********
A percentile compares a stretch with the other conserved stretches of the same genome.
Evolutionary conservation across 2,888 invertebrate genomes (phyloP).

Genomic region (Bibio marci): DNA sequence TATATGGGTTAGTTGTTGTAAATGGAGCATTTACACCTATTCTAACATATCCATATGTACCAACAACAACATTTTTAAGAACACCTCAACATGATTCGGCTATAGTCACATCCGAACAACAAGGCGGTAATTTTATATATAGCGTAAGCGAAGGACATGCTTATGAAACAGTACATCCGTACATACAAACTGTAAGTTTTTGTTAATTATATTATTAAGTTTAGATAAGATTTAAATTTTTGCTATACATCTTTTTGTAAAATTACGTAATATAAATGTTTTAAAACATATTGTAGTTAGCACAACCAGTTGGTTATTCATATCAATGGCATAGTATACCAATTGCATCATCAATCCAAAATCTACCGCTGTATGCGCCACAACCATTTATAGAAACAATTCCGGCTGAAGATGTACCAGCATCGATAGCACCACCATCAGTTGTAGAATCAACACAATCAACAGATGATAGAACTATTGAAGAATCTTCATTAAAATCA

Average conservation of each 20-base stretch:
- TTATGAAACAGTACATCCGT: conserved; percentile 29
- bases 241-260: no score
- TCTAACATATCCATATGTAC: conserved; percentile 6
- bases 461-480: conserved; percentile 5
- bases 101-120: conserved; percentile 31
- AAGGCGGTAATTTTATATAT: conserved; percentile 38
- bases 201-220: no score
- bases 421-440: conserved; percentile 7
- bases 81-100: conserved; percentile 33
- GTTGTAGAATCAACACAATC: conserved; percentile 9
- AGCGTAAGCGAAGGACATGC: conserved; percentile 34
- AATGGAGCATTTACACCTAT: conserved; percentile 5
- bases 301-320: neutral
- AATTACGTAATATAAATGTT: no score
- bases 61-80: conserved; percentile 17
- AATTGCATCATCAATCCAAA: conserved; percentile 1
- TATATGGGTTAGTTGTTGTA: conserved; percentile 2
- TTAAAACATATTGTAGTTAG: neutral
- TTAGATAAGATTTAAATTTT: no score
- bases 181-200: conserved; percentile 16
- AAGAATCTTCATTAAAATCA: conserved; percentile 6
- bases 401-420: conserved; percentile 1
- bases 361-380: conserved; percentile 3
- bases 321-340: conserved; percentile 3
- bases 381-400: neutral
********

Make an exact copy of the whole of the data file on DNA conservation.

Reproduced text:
A percentile compares a stretch with the other conserved stretches of the same genome.
Evolutionary conservation across 2,888 invertebrate genomes (phyloP).

Genomic region (Bibio marci): DNA sequence TATATGGGTTAGTTGTTGTAAATGGAGCATTTACACCTATTCTAACATATCCATATGTACCAACAACAACATTTTTAAGAACACCTCAACATGATTCGGCTATAGTCACATCCGAACAACAAGGCGGTAATTTTATATATAGCGTAAGCGAAGGACATGCTTATGAAACAGTACATCCGTACATACAAACTGTAAGTTTTTGTTAATTATATTATTAAGTTTAGATAAGATTTAAATTTTTGCTATACATCTTTTTGTAAAATTACGTAATATAAATGTTTTAAAACATATTGTAGTTAGCACAACCAGTTGGTTATTCATATCAATGGCATAGTATACCAATTGCATCATCAATCCAAAATCTACCGCTGTATGCGCCACAACCATTTATAGAAACAATTCCGGCTGAAGATGTACCAGCATCGATAGCACCACCATCAGTTGTAGAATCAACACAATCAACAGATGATAGAACTATTGAAGAATCTTCATTAAAATCA

Average conservation of each 20-base stretch:
- TTATGAAACAGTACATCCGT: conserved; percentile 29
- bases 241-260: no score
- TCTAACATATCCATATGTAC: conserved; percentile 6
- bases 461-480: conserved; percentile 5
- bases 101-120: conserved; percentile 31
- AAGGCGGTAATTTTATATAT: conserved; percentile 38
- bases 201-220: no score
- bases 421-440: conserved; percentile 7
- bases 81-100: conserved; percentile 33
- GTTGTAGAATCAACACAATC: conserved; percentile 9
- AGCGTAAGCGAAGGACATGC: conserved; percentile 34
- AATGGAGCATTTACACCTAT: conserved; percentile 5
- bases 301-320: neutral
- AATTACGTAATATAAATGTT: no score
- bases 61-80: conserved; percentile 17
- AATTGCATCATCAATCCAAA: conserved; percentile 1
- TATATGGGTTAGTTGTTGTA: conserved; percentile 2
- TTAAAACATATTGTAGTTAG: neutral
- TTAGATAAGATTTAAATTTT: no score
- bases 181-200: conserved; percentile 16
- AAGAATCTTCATTAAAATCA: conserved; percentile 6
- bases 401-420: conserved; percentile 1
- bases 361-380: conserved; percentile 3
- bases 321-340: conserved; percentile 3
- bases 381-400: neutral